Lucia Frangione as the English Countess gives a pitch perfect performance. Bernard Cuffling as the viceroy, a role played in real life Indian independence by Lord Louis Mountbatten, takes a small role and enriches it with his full pallet of skills gained over an entire career of rich roles. Cuffling can get a laugh – reminder: this is a comedy – out of the tiniest of lines, delivered with subtle perfection in timing and intonation.
Parolles, skillfully played by Jeff Gladstone, offers comic relief as the sexist buffoon throughout the play.
The Dumaine brothers, in this production, are two Sikh soldiers played with honesty and subtly by Munish Sharma and Nadeem Phillip. At the talk-back after the play, (Note: Go to Bard on Tuesdays to have a chance to ask your questions of the actors after the play.) one of the brothers said, “In Act 2, we see the people behind the image, so that when we see them later, we know they are not just nameless soldiers, they too are people with emotions, passions and beliefs.”
A special mention to Alan Brodie and Conor Moore’s lighting design and Carmen Alatorre’s costuming. As an example, they combined with finesse when the female lead Helena dons a long scarf in the moonlight. The lighting creates a halo around her through the yellow veil which at first reveals then with a subtle change in lighting, conceals her identity.
The set was simple yet opulent when part of the Raj, vibrant and colourful when village life mulled about. Simple transitions, often affected by the actors themselves, transformed the locale clearly and quickly.
Sitting on the edge of an aisle, sometimes the blocking meant actors were, well, blocking the view. It’s hard to satisfy all audience members in a U-shaped seating plan. That said, this is your chance to see a live action Bollywood musical up close and personal.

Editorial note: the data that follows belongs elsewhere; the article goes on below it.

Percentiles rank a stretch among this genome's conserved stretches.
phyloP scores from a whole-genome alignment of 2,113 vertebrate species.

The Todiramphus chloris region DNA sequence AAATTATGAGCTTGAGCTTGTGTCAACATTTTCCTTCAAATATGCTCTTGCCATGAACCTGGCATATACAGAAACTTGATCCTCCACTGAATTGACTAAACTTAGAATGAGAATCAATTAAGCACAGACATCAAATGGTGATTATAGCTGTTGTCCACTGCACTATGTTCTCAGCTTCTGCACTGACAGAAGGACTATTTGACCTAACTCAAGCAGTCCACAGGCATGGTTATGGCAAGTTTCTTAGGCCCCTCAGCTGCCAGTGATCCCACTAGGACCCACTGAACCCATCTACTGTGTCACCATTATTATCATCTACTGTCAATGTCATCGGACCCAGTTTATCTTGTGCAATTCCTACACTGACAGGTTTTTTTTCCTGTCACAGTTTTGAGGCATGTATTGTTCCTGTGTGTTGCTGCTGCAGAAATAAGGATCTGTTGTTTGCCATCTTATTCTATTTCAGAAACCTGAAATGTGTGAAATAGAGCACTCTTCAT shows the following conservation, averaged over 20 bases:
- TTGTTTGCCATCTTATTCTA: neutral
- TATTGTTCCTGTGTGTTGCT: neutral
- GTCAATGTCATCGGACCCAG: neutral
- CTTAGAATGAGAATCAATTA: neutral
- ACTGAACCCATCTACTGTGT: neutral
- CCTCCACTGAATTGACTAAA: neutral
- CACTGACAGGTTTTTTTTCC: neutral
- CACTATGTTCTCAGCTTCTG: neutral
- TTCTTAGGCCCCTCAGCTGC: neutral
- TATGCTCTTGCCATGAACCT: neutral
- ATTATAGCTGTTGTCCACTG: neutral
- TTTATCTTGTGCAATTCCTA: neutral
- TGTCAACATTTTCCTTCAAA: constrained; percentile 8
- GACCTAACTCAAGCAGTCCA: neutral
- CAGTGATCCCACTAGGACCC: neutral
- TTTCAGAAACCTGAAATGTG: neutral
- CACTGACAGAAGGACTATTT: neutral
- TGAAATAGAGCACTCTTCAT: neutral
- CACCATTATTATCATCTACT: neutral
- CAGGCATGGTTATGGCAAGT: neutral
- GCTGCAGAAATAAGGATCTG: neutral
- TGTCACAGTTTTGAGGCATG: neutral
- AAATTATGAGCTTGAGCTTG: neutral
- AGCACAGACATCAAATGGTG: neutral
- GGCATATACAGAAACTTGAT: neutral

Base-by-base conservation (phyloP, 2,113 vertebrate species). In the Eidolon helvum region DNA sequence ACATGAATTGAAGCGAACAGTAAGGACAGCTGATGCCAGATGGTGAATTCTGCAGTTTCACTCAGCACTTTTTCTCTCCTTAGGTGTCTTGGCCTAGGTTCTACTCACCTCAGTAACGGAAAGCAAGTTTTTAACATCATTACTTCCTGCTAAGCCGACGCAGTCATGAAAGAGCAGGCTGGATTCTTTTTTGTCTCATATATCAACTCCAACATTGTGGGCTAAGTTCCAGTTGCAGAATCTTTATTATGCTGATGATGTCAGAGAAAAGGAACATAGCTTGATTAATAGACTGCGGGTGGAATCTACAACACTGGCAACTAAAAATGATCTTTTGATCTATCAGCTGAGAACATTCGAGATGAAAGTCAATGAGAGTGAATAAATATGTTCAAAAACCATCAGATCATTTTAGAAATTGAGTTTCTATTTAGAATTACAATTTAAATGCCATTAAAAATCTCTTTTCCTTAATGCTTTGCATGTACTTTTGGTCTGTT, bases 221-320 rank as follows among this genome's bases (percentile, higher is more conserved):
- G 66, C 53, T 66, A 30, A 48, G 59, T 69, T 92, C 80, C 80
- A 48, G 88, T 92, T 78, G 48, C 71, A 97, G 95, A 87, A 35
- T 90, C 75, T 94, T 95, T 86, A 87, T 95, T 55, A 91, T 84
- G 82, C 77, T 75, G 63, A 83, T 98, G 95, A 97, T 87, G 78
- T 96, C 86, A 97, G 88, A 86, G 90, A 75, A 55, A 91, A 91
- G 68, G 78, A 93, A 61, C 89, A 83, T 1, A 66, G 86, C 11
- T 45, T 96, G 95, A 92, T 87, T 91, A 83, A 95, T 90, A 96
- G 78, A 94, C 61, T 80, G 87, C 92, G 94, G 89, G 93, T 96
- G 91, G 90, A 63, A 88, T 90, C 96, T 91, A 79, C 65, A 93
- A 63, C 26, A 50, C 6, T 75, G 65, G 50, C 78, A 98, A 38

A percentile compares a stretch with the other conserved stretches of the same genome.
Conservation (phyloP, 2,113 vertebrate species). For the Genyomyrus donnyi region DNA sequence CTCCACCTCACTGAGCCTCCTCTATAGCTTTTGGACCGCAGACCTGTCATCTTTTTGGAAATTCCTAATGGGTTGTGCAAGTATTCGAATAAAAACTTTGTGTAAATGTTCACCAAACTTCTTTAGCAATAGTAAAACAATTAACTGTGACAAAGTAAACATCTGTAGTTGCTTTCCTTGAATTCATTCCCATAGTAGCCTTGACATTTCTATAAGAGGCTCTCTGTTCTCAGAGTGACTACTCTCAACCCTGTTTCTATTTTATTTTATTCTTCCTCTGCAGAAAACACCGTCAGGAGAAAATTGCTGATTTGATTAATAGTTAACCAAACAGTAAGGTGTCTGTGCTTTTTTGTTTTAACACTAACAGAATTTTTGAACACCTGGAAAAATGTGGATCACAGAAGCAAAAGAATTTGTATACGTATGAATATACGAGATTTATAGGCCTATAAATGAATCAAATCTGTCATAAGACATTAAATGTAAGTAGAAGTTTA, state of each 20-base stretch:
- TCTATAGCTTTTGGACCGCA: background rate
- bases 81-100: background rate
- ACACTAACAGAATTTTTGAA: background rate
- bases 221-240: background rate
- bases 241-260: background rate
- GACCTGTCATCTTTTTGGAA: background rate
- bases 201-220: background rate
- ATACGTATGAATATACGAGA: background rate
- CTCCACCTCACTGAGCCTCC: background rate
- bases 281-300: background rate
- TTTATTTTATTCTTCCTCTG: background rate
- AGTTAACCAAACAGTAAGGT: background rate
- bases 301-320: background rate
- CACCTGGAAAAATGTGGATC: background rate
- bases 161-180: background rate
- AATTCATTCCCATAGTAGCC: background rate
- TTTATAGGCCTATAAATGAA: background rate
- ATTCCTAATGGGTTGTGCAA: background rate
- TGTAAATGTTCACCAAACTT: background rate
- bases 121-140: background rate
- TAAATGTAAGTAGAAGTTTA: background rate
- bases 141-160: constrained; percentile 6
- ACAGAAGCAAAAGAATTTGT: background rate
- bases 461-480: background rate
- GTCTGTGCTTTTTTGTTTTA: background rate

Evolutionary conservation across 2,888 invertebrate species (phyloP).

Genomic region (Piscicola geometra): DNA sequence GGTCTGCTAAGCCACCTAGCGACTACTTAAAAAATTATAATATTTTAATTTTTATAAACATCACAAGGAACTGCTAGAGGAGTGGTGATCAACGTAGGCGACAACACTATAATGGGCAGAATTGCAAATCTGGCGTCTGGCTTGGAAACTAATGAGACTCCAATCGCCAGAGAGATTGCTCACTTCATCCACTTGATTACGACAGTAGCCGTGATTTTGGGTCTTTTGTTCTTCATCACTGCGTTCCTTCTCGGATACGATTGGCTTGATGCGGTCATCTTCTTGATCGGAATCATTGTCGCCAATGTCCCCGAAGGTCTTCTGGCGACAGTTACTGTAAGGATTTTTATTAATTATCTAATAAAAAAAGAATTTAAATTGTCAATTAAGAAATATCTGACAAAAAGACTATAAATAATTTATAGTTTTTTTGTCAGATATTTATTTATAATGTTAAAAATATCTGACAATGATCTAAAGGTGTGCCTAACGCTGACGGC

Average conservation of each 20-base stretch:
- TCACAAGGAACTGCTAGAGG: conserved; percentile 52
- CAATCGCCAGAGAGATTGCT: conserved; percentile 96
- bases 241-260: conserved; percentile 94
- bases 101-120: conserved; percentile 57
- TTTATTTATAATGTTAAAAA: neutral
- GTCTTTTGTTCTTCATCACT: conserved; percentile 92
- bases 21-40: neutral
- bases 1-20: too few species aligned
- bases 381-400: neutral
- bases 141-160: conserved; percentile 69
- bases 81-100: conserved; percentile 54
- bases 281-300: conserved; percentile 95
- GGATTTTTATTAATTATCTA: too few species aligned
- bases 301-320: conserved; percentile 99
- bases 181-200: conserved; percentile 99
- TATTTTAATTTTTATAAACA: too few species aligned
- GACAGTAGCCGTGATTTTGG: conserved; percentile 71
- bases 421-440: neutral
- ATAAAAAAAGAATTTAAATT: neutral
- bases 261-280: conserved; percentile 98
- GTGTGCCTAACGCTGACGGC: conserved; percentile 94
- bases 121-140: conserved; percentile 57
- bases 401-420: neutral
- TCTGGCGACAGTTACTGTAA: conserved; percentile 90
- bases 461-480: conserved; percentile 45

The audio was outstanding. From the audibility of the dialogue to the vibrant music that orchestrated the Bollywood dance numbers. It was clear to see that the actors were chosen not only for their outstanding acting abilities but for their dance skills as well.
I had hoped to ask about the ambiguous ending but the moderator for the talk back asked almost all of the questions so there was only time for one inquiry from the audience. Another attendee says that is common with this one moderator. While he asked good questions, this valuable part of audience participation was lost.
Bard of the Beach’s production of “All’s Well that Ends Well” goes beyond colour-blind casting. This production integrates a rich culture, a vibrant culture that is woven into the fabric of our own country, to further the argument for inclusion, as well as to educate and, most of all, entertain.
Co-created and co-directed by Johnna Wright, of Saskatoon’s famous Wright theatre family, and Rohit Chokhani, the artistic director of Diwali in BC, this production is not to be missed.
With some shows already sold out, “All’s Well that Ends Well” runs through August 11 at Bard on the Beach at Kits Point in Vancouver. The site is wheelchair accessible. For tickets go to https://bardonthebeach.org/2019/alls-well-that-ends-well/ or phone (604) 739-0559